PC gamers sit in front of 108 buttons, traditionally. It’s a fractured slab of inputs compared to the simple set of controls our friends on PlayStation or Switch are used to. And Microsoft, hot with AI fever, is dead set on adding another key to the next generation of keyboards. More than ever, it helps to know what the buttons do.
After asking around the office, “Hey, do you all know what these particular buttons do?“, and hearing mostly “I swear to god if you try to explain Scroll Lock to me again I’m blocking you,” I turn to you with these sacred keyboard techniques. You never know when one of them could save your life.
Ctrl + Tab & Ctrl + Shift + Tab
Chrome tab cycling
We all have 32 tabs open at once. Normal. But which Amazon tab had that particular product you’re looking for? Which of the four spreadsheets is the one with the data you were editing? The compressing logjam of favicons and abbreviated titles obscures this information.
You could individually click on them one by one, but, phew, exhausting. Ctrl + Tab cycles left to right, and you can hold it down for a second or two to accelerate, or pop it in reverse by putting Shift in the mix. We all respect those who can operate a manual transmission, right?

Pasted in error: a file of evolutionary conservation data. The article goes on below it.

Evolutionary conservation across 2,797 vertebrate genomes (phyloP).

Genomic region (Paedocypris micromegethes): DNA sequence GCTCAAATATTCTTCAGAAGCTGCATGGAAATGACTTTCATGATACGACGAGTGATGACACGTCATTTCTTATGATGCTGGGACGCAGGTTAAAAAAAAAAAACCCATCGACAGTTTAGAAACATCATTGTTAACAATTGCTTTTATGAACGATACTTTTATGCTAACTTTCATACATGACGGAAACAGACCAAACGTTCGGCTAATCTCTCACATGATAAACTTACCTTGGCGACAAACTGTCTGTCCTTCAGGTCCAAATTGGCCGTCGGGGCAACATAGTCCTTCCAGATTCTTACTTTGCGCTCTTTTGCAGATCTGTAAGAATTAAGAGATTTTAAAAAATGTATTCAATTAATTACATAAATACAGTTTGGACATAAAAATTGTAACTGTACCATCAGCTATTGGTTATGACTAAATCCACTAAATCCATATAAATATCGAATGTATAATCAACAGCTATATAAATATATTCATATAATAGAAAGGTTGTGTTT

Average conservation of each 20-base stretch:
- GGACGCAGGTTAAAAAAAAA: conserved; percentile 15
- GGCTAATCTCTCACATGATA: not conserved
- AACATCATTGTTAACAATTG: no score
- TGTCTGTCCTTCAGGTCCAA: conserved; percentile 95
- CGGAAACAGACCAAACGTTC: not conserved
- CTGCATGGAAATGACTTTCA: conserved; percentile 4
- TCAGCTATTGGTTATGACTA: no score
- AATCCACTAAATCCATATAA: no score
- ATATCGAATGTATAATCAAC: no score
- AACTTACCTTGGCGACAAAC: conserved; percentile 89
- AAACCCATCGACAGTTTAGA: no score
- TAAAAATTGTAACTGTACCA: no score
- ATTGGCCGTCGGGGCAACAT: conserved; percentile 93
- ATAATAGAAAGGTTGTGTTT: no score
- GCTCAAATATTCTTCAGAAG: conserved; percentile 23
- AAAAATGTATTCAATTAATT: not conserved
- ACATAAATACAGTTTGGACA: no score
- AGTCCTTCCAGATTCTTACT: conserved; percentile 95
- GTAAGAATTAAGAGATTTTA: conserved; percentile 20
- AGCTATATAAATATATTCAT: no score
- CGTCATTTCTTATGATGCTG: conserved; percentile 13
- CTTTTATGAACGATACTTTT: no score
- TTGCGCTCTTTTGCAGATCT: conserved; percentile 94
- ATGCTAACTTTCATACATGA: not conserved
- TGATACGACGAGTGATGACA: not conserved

Windows + D
Minimize all Windows, return to desktop
Win + D gets a frequent tap from me. Most of us have that one important thing we store on our desktop but can’t be bothered to pin to the taskbar. Hitting it twice reverses the effect.
Windows + E
Pulls up Windows Explorer
This is the way I like to call up storage, my downloads folder, and other classics.
Ctrl + Arrow Left or Right & Ctrl + Home or End
Text editing, word leap-frogging
These commands are mostly useful for writing, so forgive my indulgence, but I was shocked when some of my PC Gamer colleagues said they hadn’t heard of these. Selecting one word at a time, or moving the text cursor without shifting my arm over to the mouse, is my preferred way to edit. Ctrl + Delete or Ctrl + Backspace work the same way.
Windows + Arrow Left or Right
Snap the selected window to fill the left or right half of the screen
Ultrawide users, aka Big Geralts, should have this one in their back pocket to split windows between a single large screen without fussy click-dragging.
Alt + D or Ctrl + L
Selects the address bar in browser or Windows
Ctrl + T is usually good enough but in cases where you want to replace your current tab’s URL or copy it, Alt + D can do it.
Ctrl + A, F2
Rename files in bulk (in any Windows folder)
If you’ve gone through your whole life without hitting F2, please do so now. Experience the thrill of selecting a bunch of photos with, I dunno, DSC_1234 as their filename, and giving them a more accurate label like Evan’s 40th Birthday Party at Chuck E Cheese_1-4.